• Boxed text

Designing Visual Language-Chapter 4


Iconic letter forms

Iconic Letter Forms

Typefaces that look like their subject:

  • Bloody Typeface

  • Ironwood Typeface

  • Igloocaps typeface

  • Zipper type

Designing Visual Language-Chapter 4


Applying the cognate strategies

Applying the Cognate Strategies

How do we apply this rich visual vocabulary to lines of text?

We can do so by considering the six cognate strategies.

Designing Visual Language-Chapter 4


Arrangement questions

Arrangement Questions

  • How can I design the message so I can keep readers moving smoothly along a line of text?

  • How can I signal the relation between one piece of text and another?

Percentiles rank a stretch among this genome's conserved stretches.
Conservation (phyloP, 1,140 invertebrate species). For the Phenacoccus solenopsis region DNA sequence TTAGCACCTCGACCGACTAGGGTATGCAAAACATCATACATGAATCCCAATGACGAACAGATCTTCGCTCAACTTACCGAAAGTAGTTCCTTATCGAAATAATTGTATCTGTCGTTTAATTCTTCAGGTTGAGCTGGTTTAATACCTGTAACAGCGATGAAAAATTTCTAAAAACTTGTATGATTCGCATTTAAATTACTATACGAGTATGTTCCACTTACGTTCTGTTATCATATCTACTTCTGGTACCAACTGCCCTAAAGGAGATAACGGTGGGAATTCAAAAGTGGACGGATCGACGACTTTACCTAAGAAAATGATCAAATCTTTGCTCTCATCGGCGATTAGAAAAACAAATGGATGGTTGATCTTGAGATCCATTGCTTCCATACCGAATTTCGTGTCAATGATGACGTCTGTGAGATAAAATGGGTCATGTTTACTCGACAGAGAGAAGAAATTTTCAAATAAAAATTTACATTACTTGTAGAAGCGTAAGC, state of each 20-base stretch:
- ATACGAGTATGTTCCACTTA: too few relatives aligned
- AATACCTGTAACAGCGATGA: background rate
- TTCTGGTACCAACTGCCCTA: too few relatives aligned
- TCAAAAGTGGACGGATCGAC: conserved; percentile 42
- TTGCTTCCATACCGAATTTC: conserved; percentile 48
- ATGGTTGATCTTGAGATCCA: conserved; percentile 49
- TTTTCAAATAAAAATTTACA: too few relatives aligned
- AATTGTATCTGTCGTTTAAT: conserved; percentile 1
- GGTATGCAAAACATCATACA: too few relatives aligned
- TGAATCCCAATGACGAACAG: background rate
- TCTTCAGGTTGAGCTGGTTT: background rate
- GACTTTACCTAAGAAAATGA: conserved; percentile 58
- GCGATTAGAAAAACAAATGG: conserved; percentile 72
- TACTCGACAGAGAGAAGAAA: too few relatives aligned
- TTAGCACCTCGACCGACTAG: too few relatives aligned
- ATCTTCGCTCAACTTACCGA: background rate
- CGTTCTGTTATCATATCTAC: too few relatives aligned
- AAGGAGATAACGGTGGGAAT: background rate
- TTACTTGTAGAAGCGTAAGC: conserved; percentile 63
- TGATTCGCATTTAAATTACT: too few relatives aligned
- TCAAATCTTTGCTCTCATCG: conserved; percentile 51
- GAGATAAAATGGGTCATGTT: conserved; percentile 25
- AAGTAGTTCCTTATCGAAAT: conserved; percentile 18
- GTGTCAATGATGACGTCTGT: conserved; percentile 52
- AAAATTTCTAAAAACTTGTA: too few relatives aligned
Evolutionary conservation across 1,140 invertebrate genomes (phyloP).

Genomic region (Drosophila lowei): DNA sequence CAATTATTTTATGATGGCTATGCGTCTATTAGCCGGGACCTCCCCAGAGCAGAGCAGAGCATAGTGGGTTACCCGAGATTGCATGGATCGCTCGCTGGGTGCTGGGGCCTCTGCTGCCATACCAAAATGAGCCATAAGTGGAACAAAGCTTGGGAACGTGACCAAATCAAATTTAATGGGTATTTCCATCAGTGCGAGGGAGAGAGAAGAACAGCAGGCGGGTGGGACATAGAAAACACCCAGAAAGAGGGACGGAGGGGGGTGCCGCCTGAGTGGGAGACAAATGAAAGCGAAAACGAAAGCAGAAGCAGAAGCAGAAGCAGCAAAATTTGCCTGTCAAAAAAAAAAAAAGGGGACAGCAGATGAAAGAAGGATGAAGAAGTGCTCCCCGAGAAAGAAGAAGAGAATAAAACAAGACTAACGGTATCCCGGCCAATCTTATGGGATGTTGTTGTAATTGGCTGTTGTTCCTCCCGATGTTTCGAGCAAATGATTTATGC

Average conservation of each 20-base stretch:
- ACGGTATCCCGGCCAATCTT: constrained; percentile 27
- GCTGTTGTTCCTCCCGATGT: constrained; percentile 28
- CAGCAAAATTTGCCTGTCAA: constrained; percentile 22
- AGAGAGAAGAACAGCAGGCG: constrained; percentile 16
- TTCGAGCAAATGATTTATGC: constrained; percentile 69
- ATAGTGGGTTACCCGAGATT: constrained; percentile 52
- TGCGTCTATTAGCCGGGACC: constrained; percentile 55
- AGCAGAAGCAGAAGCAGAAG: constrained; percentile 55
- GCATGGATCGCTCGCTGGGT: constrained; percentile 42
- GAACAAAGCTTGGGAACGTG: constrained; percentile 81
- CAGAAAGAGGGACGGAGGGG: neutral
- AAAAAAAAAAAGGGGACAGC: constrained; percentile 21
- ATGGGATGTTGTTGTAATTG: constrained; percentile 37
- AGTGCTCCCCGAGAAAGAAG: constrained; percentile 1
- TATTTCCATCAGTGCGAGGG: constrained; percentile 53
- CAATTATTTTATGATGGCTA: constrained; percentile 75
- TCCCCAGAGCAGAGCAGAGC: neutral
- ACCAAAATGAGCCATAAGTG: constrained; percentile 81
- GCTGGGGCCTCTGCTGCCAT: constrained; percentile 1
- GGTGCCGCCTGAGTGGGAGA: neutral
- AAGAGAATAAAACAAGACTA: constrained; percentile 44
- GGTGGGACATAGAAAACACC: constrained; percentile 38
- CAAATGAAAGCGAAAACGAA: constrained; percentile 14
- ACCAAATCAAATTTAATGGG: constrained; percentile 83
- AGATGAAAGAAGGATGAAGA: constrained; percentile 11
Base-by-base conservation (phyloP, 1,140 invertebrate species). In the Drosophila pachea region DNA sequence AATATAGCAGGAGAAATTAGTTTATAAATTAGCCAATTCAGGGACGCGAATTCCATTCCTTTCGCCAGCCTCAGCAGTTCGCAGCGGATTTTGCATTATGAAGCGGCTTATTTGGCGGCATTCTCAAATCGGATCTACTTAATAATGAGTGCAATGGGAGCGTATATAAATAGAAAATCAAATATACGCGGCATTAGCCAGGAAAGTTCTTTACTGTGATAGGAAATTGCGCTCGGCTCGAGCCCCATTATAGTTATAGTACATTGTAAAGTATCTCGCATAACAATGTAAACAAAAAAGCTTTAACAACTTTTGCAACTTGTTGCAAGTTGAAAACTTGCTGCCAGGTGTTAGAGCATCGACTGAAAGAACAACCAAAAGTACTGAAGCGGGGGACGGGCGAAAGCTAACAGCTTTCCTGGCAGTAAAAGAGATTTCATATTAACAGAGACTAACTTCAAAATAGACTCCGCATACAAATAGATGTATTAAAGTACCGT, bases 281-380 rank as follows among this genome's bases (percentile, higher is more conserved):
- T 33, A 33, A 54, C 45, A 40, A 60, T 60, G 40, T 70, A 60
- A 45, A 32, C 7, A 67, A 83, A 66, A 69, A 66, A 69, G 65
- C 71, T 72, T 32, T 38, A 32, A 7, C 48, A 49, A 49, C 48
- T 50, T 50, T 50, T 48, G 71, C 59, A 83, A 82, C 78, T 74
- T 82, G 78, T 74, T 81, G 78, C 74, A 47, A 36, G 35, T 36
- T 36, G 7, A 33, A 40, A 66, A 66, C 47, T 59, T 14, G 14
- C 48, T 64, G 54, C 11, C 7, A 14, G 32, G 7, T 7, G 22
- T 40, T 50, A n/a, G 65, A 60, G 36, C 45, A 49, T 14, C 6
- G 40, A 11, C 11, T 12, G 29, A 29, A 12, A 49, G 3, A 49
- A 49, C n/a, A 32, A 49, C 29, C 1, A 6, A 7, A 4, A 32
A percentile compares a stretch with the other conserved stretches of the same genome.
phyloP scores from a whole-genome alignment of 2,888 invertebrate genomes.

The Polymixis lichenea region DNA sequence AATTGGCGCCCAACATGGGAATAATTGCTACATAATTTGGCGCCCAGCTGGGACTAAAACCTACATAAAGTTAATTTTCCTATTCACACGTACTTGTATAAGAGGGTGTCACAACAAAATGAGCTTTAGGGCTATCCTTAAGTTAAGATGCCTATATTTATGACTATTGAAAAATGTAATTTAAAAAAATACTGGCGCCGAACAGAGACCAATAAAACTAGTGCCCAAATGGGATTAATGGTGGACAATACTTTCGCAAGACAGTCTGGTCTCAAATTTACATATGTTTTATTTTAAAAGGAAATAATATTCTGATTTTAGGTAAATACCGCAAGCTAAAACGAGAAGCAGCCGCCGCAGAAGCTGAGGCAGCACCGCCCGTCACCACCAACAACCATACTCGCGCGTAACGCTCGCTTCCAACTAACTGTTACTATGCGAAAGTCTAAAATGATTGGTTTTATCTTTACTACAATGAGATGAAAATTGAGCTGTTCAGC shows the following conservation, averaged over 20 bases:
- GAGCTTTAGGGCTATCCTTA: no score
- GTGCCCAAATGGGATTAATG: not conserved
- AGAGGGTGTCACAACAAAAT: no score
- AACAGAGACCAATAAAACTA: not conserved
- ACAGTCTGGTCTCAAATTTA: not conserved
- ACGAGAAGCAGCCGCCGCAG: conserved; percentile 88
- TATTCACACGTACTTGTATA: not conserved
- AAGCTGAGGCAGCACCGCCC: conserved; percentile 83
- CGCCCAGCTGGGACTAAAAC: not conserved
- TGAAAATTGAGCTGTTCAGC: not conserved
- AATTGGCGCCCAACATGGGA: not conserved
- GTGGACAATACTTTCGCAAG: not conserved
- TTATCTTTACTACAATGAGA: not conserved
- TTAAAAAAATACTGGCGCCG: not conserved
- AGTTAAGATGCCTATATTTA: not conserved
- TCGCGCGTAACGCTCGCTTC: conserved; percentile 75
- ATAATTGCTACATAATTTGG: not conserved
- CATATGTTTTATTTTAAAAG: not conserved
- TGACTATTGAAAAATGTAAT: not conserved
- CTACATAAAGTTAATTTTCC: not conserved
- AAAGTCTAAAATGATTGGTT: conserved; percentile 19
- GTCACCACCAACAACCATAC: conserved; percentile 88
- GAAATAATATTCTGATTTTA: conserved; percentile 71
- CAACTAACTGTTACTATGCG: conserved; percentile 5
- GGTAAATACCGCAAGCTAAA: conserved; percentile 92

Designing Visual Language-Chapter 4


Arrangement strategies

Arrangement Strategies

  • Grouping by common type style

  • Grouping by common type size

  • Using type size to suggest hierarchy

  • Adjusting type spacing to make appropriate use of space (a concision and ethos issue as well)

Designing Visual Language-Chapter 4


Emphasis questions

Emphasis Questions

  • What parts of the message need to stand out?

  • What do I want readers to see first and to remember?

Designing Visual Language-Chapter 4


Emphasis strategies

Emphasis Strategies

  • Varying type size—larger type means more emphasis

  • Varying font weight—bold and other heavy type treatments mean more emphasis

  • Using graphic elements—underlined, boxed, and shaded text stands out

    CAUTION: Too much emphasis will degrade figure-ground contrast making everything stand out less. Excessive emphasis also undermines ethos because readers will cease to believe that anything is important.

Designing Visual Language-Chapter 4